“Once again, Earth is under attack. An alien species is poised for a final assault. The survival of humanity depends on a military genius who can defeat the aliens.
Ender Wiggin. Brilliant. Ruthless. Cunning. A tactical and strategic master. And a child.
Recruited for military training by the world government, Ender’s childhood ends the moment he enters his new home: Battle School. Among the elite recruits Ender proves himself to be a genius among geniuses. In simulated war games he excels. But is the pressure and loneliness taking its toll on Ender? Simulations are one thing. How will Ender perform in real combat conditions? After all, Battle School is just a game.
I didn’t like how it began, but by Chapter Three, I didn’t want to put the book down.
Ender’s Game is a brilliant book. Simply brilliant. There’s no other word for it, and I’m babbling because I don’t know how to start talking about the book without just gushing throughout.
If it isn’t obvious yet–I liked the book. Very much. And I am definitely recommending this book to anyone who is looking for a young adult dystopian fiction novel that they’d want to read.
Ender as a main character is amazing: he’s a great mix of protagonist, antagonist, with a healthy dose of childish angst. And you don’t get annoyed with his angst because he deserves to whine–especially since we are also privy to the decision-making of the adults who put him in Battle School to begin with.
Now, if there’s anything readers need to be warned about with regards to this book, it’s that it likes to jump points-of-view. Most of the time, I’m not a fan when authors do this, but in the case of Ender’s Game, getting a view different from our protagonist’s actually helps develop the characters. And I am very much a fan of character development.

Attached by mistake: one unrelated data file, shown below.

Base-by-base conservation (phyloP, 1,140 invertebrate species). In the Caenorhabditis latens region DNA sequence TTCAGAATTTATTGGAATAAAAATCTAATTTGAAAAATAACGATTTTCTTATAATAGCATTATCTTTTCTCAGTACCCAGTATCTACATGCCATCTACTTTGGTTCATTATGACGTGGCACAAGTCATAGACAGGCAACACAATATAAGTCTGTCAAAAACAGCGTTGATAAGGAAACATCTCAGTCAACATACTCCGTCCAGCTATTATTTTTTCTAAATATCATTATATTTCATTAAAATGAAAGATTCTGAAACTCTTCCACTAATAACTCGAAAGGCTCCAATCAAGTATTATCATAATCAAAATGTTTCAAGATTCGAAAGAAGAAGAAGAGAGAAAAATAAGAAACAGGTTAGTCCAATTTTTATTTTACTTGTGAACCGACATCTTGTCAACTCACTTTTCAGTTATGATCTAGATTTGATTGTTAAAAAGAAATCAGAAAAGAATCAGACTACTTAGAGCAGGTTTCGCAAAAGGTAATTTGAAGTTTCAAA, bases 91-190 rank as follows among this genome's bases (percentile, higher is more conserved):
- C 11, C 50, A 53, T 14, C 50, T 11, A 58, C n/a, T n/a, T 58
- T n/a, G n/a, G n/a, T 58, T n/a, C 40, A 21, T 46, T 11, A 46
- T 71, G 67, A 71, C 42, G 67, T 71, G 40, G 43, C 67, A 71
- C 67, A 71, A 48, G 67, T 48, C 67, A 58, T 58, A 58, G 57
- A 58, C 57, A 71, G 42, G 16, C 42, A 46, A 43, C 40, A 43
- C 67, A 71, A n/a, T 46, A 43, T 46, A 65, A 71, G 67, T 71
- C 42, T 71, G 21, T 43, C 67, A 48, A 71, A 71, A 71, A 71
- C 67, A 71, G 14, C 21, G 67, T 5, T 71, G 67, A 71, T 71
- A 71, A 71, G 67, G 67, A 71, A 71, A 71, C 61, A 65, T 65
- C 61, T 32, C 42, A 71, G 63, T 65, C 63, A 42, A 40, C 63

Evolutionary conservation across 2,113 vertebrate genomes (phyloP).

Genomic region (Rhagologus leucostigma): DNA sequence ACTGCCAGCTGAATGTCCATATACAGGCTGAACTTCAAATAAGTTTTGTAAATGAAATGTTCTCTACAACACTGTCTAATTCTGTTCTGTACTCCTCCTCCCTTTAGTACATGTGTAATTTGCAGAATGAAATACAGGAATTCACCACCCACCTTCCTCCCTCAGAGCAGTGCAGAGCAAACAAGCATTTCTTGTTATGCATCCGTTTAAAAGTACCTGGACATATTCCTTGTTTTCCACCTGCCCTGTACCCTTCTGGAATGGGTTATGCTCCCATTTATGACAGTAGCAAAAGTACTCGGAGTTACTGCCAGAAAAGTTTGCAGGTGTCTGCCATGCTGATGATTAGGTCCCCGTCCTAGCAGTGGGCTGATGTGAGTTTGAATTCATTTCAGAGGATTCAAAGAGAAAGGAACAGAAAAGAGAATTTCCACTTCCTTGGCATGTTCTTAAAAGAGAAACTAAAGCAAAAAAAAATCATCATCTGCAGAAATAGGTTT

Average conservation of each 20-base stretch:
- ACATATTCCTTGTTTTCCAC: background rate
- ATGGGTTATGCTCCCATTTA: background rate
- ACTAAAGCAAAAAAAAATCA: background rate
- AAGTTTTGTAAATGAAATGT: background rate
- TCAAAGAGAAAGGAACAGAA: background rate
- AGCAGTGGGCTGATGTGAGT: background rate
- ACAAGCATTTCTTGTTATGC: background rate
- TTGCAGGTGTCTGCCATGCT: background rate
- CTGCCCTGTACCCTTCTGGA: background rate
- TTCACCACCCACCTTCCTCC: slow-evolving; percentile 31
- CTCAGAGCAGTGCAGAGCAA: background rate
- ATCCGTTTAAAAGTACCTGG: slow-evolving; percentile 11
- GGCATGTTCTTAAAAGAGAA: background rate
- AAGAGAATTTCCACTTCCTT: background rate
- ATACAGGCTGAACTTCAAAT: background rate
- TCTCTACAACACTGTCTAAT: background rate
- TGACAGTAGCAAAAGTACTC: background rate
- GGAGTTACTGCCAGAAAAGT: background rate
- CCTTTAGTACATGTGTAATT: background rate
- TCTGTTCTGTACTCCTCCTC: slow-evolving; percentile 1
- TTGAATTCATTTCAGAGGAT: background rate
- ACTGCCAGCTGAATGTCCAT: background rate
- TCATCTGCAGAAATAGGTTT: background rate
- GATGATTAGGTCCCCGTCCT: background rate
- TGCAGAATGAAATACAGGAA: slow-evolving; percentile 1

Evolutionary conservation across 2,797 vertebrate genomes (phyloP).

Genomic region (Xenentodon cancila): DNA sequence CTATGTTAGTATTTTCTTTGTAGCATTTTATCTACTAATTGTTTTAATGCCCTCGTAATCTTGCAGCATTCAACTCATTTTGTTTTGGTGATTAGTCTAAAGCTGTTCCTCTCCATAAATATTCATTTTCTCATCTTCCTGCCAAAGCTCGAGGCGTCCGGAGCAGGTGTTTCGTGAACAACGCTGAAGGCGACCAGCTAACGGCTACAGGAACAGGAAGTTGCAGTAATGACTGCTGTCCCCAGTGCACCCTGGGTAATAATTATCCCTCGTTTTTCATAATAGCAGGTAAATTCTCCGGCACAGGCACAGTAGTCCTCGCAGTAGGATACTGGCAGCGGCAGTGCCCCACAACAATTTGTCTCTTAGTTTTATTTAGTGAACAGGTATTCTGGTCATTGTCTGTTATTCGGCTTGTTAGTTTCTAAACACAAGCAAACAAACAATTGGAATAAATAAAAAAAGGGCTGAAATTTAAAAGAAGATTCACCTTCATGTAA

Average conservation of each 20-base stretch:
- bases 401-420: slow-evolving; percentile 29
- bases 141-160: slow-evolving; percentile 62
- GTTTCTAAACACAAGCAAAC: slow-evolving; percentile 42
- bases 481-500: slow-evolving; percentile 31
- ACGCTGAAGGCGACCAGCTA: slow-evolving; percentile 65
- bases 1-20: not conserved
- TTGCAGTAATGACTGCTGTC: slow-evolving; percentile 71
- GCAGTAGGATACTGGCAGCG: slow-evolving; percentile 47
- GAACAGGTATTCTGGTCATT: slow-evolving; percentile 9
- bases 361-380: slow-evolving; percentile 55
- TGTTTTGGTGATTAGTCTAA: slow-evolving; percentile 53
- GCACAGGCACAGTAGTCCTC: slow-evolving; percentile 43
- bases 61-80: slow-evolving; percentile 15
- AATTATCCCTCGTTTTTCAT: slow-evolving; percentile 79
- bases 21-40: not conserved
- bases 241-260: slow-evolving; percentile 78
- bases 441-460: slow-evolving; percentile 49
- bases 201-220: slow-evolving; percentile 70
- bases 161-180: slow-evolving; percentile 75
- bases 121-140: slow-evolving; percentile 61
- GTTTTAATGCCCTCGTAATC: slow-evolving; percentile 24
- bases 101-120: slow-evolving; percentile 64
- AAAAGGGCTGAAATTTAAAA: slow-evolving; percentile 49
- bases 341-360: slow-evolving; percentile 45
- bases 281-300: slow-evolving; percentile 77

Ender’s struggles in Battle School is also handled with a lot of realism. Sure, Ender does end up getting the upper hand even when he loses (by taking the higher ground), but what do you expect from a genius? He knows how to pick his fights. But yeah, that’s not the realism I’m talking about.
What I’m actually referring to is the subject of bullying. The whole book, in a way, is about bullying. And power. One person has it, the other doesn’t.
Throughout the book, just when Ender is starting to learn to cope with one kind of bully, situations will be manipulated that the power shifts again to put Ender in a place where he can and will be helpless. And every time, it is made sure that he doesn’t get any adult help.
In a way, that’s exactly what happens with real-life bullying, doesn’t it? In my experience, anyway. Just when you think you have one bully in control, another one arises. Just when you think you have power over those who don’t understand you, they use that power to undermine you instead. And make you feel worthless. And then it’s up to you whether you will let them do that to you.
Ender’s Game, as I said, is a brilliant book. And it’s one that, I think, should be read by kids in today’s generation; because it shows the many ways of dealing with power and with bullies, and how violence might sometimes be the answer–but it is never the right one. Of course, due to the violent nature of the book, some parental guidance might be needed.